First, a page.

An Ealing beekeeper at Thanksgiving in Wake Forest, North Carolina

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The last of autumn’s leaves fell as my plane departed London Heathrow leaving behind grey skies and rain. Sunshine and blue skies awaited my arrival at Raleigh Durham.

Welcome to fall in North Carolina where forests splash the landscape with dramatic oranges and reds, and dazzling mirror-like lakes reflect the vibrant colours of turning trees.

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Last month I was invited to Thanksgiving by good friends, Alison and Rick, who live in Wake Forest in Wake County, located north of Raleigh, the state capital of North Carolina. Wake Forest is a beautiful, historic town surrounded by forests, woods, meadows and lakes. The climate is subtropical with hot, humid summers, mild winters (relatively) and boasting temperatures of around 20°C in spring and autumn. I felt that the days were warm and the nights were frosty; my friends ‘reckoned’ it was ‘so cold it was gonna snow’.

I was lucky to stay at Ali and Rick’s beautiful home and to explore the surrounding woods and forests. I set myself the challenge of keeping my camera on manual mode for the entire trip to capture the incredible range of colours, textures and lights of North Carolina.

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As well as its human inhabitants, Wake Forest is home to many forest animals including squirrels, deer, coyotes and a wide variety of birds; the mountainous region of North Carolina even has bears! The red cardinal, the official state bird, was a frequent visitor to the bird table. I found that forest wildlife was less bold than London’s urban wildlife and rather shy of having their picture taken!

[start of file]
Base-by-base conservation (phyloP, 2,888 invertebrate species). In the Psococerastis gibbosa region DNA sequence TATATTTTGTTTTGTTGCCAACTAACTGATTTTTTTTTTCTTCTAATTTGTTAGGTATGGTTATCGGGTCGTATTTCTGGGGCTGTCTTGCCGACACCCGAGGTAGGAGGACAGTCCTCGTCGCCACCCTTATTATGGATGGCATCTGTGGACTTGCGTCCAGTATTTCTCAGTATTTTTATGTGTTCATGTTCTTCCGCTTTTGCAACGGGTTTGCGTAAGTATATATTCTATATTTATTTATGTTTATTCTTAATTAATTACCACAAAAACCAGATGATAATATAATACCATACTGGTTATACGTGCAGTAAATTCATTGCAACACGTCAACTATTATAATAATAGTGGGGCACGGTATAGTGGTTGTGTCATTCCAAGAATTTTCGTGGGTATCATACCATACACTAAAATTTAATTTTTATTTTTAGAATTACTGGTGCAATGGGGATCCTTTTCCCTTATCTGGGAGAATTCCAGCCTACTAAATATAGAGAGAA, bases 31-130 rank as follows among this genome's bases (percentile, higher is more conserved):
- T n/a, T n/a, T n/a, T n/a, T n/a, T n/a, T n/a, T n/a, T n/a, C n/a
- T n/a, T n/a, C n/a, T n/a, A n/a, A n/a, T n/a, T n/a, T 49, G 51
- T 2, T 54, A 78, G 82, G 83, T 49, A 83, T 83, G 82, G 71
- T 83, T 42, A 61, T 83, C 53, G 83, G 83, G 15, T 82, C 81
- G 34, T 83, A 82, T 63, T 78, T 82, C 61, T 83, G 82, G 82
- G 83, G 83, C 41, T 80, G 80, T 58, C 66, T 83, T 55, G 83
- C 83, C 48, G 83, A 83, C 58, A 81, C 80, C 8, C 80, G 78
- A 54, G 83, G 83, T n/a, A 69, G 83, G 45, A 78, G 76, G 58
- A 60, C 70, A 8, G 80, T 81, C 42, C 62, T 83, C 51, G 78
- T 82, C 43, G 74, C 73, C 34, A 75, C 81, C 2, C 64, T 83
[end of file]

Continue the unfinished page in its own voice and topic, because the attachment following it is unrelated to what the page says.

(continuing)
I was also excited to see red squirrels, which I’ve never seen in London!

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The clearings in the woods behind the house, where we took the dogs for walks, were heavily populated by stripy, stingy insects that Ali called ‘bees’.

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… but closer inspection revealed that they were wasps. I wasn’t entirely sure, but one photo tweeted later confirmed that they were yellow jackets, the common name in North America for a predatory and temperamental wasp. Poor bees, falsely accused!

We also came across lots of lovely pine cones in the woods, perfect fuel for beekeeping smokers.

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While I didn’t spot a bee, it wasn’t long until I met a beekeeper.

A meeting of beekeepers

Ali suggested a visit to the North Carolina State Farmers Market where I spotted the beekeeper’s stall almost immediately!

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Here I met Berry the Beeman, a crop pollinator and beekeeper of Bee Blessed Pure Honey. Berry teaches children about bees and was happy to share stories about his hives. He likes to keep some Carniolan colonies, because they are gentle in nature, and he often gets Kona queens from Hawaii, because they breed fast and are, apparently, very big bees! (He may have been pulling my leg.) My hive partner, Emily, and I prefer big queen bees because they are much easier to spot on the frame!